May 3, 2012

Pickleball Doubles Verbal Communication


"They say 90% of communication is nonverbal."



"Have you thought about the other 10%?"*

I have a book on my shelf titled "Talk Less and Say More". That's a good place for me to start to improve my game. Despite a fairly high IQ, spatial relations aptitude has always eluded me. (That won't come as any surprise to the players that share the courts with me.) I need to be mindful of "Pickleball Doubles Verbal Communication".
  • mine
  • bounce it
  • short
  • switch
  • leave it
What else?!?

I Googled the topic...found most of the helps in the tennis coaching corners....

The Art of Communication in Doubles
By Dave Winship

Communication in doubles is not beneficial in itself - what's required is GOOD communication! Good communication is the special ingredient that helps two individuals think, move, and act as one.

Some of this could take place off the court. For example, you might want to sort out which side you'll play, who will serve first, who will chase the lobs, who will handle the overheads and which of you will take the down-the-middle shots.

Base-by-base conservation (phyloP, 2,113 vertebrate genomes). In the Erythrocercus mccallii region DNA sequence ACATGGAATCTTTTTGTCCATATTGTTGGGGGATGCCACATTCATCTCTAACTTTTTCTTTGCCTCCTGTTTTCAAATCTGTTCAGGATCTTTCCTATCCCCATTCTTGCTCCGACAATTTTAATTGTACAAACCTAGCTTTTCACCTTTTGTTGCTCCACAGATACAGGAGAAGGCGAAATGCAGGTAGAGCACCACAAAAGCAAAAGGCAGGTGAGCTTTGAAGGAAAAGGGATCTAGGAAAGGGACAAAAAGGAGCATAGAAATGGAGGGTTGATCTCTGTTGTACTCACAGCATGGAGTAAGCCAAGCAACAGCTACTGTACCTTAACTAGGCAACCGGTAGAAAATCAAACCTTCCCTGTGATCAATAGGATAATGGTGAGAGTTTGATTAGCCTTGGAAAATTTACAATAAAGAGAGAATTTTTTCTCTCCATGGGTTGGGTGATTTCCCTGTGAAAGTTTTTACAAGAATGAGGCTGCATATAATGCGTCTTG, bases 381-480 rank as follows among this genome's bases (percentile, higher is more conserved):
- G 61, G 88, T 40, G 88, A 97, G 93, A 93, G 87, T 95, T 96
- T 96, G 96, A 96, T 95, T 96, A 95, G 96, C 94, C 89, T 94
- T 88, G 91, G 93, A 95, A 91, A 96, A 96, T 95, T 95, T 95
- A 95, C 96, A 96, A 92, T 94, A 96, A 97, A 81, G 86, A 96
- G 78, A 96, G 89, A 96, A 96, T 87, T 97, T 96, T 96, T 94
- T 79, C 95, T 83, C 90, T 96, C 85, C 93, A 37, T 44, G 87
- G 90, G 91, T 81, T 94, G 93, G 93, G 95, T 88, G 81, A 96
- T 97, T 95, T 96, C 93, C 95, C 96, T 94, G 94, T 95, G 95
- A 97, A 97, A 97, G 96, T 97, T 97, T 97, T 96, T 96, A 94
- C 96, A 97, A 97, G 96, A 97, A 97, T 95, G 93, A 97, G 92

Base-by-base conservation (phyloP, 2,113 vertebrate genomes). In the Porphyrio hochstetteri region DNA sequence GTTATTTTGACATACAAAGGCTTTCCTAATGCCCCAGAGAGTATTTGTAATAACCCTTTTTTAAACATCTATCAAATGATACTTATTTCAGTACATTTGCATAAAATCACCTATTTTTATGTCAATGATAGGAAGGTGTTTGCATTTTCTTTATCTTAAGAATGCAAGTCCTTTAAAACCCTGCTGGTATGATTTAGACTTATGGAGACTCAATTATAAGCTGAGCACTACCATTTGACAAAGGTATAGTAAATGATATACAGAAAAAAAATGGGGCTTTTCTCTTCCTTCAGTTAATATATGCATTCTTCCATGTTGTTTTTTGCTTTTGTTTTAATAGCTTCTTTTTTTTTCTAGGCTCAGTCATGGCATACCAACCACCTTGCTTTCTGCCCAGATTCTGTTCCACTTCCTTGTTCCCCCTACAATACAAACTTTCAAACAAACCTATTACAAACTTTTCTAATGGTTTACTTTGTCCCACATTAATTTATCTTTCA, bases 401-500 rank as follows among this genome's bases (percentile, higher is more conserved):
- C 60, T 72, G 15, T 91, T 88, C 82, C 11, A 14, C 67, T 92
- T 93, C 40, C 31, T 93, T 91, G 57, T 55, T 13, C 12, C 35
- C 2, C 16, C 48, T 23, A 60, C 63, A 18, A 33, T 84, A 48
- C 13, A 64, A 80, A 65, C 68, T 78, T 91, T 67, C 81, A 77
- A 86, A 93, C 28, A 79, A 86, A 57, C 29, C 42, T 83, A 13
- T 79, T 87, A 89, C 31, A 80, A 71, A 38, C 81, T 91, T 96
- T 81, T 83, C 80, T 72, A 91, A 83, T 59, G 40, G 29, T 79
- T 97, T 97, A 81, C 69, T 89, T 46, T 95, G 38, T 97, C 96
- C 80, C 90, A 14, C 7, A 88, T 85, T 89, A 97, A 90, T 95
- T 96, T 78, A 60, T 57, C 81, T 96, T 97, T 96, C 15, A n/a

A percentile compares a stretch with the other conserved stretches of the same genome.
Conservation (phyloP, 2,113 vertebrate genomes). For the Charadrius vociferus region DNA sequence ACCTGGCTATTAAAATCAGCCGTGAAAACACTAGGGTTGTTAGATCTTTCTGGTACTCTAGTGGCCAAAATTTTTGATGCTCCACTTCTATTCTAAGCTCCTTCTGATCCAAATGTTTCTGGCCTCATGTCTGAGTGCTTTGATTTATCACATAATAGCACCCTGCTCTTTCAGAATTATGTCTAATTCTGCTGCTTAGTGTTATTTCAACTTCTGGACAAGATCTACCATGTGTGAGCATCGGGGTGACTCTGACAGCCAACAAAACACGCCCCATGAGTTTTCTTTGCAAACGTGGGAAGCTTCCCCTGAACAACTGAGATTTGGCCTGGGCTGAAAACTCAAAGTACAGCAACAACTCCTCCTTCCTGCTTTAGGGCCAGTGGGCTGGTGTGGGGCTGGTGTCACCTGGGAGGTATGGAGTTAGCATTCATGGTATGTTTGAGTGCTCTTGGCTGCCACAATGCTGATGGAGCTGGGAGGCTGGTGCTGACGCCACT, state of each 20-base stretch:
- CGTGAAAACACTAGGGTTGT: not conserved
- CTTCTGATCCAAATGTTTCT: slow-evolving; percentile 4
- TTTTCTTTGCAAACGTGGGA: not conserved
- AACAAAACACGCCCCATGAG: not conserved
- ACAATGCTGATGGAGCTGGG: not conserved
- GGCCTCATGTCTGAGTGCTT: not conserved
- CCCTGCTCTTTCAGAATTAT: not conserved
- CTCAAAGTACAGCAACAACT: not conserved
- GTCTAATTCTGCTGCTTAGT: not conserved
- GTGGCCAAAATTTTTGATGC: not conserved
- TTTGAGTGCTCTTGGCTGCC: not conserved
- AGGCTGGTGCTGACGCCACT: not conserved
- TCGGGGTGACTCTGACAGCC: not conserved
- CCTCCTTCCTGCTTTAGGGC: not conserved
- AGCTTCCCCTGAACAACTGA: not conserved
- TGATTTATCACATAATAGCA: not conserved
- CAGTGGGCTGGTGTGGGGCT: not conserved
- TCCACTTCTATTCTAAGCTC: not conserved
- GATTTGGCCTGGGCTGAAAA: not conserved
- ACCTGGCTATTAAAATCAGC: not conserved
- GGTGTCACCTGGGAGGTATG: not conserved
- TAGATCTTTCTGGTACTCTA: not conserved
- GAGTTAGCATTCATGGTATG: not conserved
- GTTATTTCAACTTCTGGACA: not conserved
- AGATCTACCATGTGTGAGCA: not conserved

Some of the on-court communication is in the form of essential basic instructions (e.g. "Leave!", "Mine!", "Switch!", etc). Some of it is in the form of tactical discussions, such as pre-planning an interception.

Much of the rest of it comes down to establishing the "chemistry" of a good partnership. It takes time and it's not possible to be too prescriptive about it. That's because everyone's different. Some people like to exchange high-fives, some people don't. Some people welcome constructive criticism, others resent it. Some people respond to being gee'd up, others perform better when they're calm. You and your partner need to get to know each other. You need to know what to do when your partner's feeling down or nervous or angry or overconfident. It'll take time before you even get to recognize these things!

In general, it's a good idea to avoid negative talk. Avoid pressuring your partner by saying things like: "don't double fault!", "don't miss this return!" or "we need your first serve here!". Sometimes your partner will have a bad day. Just remember you have them too! You must resist the feeling that you're being handicapped - your partner will sense this and feel alienated. Once that happens, you're both on a slippery slope, heading for disaster. So stay supportive and helpful and positive. Boost your partner with appropriate praise and encouragement. Emphasize the team factor by using the "we" word a lot, e.g. "we'll really focus on this one!", "we're going to turn this around!", etc.

When you've been playing together for a while, you should feel you can discuss some of these issues openly. It will help if you can both identify phrases that annoy you on court. It will certainly help if you and your partner know what to say (or what not to say!) when the other is making mistakes.

Don't underestimate the importance of good communication in doubles. If you communicate well, you're more likely to enjoy the experience. And if you enjoy it, you're far more likely to perform well.

Regards. Dave Winship